Message to Renner: Our Water Is Not for Sale

Campaign to challenge move to provincial market for water

Our Water is Not for Sale, a network of organizations and individuals from all corners of Alberta is launching a campaign to call on Alberta Environment Minister Rob Renner to stop plans to introduce legislation to establish a province-wide water market.

The government is about to make major, irreversible changes to how we allocate water throughout Alberta. According to recommendations released by the provincial government, it is clear it is moving towards a system of water markets to determine future water allocation. The plan would create a deregulated market system that would give control of our water to a handful of senior licence holders who would profit by selling off a resource they were historically given for free.

"We are in a water crisis. Throughout Alberta we have record low river flows and growing human and economic demands. In the South Saskatchewan River Basin we have already seen the reality of over-allocation," explains Sheila Muxlow, Interim Director with the Sierra Club Prairie. "We need water policy reforms that ensure water rights are protected for our ecosystems, basic human needs and future generations."

"There's no doubt that our water allocation system can't handle the pressures we're seeing, and needs to be updated," adds Scott Harris, Prairie Regional Organizer with the Council of Canadians. "But government plans to simply let the market decide who has access to water and who doesn't – at the same time as they remove mucch of the government oversight – will make the situation worse, not better."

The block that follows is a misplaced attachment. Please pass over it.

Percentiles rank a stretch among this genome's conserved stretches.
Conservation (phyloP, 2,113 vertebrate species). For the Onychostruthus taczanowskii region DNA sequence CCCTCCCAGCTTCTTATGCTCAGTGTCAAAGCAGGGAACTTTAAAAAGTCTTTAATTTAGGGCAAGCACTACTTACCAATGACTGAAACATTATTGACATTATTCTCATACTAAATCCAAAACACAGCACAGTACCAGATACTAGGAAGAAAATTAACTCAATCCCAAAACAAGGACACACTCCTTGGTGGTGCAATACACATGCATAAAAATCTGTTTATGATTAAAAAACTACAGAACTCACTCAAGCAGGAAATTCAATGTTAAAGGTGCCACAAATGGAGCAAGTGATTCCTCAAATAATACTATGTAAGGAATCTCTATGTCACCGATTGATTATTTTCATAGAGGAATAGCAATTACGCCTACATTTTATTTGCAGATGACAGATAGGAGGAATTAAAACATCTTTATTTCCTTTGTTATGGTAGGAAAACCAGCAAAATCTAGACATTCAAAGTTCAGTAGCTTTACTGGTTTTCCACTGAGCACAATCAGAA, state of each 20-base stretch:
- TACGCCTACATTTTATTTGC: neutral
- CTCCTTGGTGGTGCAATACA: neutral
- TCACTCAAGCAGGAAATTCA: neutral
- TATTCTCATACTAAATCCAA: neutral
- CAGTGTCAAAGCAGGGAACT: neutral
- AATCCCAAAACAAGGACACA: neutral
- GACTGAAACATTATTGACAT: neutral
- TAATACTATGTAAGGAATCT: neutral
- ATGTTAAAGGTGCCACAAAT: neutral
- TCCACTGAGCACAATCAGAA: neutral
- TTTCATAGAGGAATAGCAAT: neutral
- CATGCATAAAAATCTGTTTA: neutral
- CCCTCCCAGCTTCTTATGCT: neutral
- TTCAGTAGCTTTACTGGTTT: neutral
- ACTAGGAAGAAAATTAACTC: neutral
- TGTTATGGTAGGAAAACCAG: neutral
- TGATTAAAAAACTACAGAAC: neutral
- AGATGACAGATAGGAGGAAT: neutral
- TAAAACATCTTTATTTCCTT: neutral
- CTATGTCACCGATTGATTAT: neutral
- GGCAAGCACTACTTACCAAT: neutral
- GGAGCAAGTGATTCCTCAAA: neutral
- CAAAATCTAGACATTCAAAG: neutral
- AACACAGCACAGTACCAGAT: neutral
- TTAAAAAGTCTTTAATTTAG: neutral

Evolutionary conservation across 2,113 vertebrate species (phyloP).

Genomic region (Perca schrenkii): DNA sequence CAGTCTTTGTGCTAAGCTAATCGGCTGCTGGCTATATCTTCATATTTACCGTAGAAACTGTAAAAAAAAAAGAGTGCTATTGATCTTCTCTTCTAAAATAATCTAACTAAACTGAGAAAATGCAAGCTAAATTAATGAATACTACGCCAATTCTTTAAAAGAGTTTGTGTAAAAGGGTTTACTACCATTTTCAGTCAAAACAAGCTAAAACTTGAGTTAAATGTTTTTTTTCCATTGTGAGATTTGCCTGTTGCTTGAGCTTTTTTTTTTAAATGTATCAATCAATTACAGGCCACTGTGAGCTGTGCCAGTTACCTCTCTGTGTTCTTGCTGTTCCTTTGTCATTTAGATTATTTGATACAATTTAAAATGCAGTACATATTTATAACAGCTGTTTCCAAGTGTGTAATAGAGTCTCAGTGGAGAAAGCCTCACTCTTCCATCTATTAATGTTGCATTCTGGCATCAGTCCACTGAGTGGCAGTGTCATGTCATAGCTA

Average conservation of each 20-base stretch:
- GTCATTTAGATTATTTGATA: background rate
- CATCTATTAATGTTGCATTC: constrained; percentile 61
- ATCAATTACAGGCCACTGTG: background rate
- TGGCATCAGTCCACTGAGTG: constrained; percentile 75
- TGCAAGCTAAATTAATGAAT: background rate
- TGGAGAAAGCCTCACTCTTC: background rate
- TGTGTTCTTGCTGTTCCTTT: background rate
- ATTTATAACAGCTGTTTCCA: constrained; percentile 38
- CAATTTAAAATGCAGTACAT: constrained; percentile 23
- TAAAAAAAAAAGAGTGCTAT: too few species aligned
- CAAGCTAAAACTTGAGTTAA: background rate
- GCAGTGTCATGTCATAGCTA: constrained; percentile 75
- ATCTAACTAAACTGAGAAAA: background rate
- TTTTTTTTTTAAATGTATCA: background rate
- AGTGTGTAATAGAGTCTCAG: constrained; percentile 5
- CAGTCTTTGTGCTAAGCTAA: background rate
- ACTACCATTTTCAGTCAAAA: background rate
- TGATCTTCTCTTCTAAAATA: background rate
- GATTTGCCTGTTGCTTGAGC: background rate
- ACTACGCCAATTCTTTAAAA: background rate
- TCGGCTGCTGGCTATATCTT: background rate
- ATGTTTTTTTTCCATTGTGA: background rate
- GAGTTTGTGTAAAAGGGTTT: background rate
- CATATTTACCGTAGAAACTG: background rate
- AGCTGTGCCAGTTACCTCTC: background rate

"First Nations have been the stewards of the water since time immemorial," asserts Joseph Jobin, Environmental Manager for the Treaty 8 First Nations. "The Assembly of Treaty Chiefs has rejected the proposals for water market expansion in Alberta through clear resolutions, but the government continues to pursue a path that will undermine our Treaty rights. This is unacceptable."

"Many municipalities are already struggling with water scarcity, so we know that decisions about how we allocate water have a fundamental impact on whether our municipalities and citizens will continue to thrive in the future," says Linda Sloan, Edmonton Ward 1 City Councilor. "So it's important that we get it right. That's why the province needs to look at all the options and why the Alberta Urban Municipalities Association wants to examine the implications for municipalities before sweeping changes are made."

"Farmers know better than anyone how critical water is," says Doug Scott, Alberta board member with the National Farmers Union. “Albertans understand the importance of local food production, and don't want to see a system where Alberta's farmers will be forced to compete for water on the open market with large corporations with deep pockets."

"Water is a human right and a sacred trust, not a commodity to be bought, sold and traded," stresses the Very Reverend Bill Phipps, the former Moderator of the United Church of Canada. "Values of ecological integrity, justice, equity, and fair access should be at the heart of how we make choices about water, and those aren't the values that are going to come out of a market for water."

Our Water is Not for Sale has sent an open letter signed by 45 organizations and individuals to Minister Renner calling on him to develop a water allocation system that prioritizes ecosystem health and basic human needs rather than basing access to water on the ability to pay, to explore a full range of policy options before considering changes to the Water Act, and to conduct broad and meaningful public consultations before new legislation is introduced.

Other organizations and individuals can continue to sign on to the open letter, get more information about the review and take action at


For more information, contact:

  • Russell Charlton, Public Interest Alberta 780-420-0471
  • Scott Harris, Council of Canadians 780-233-2528
  • Sheila Muxlow, Sierra Club Prairie 780-660-0312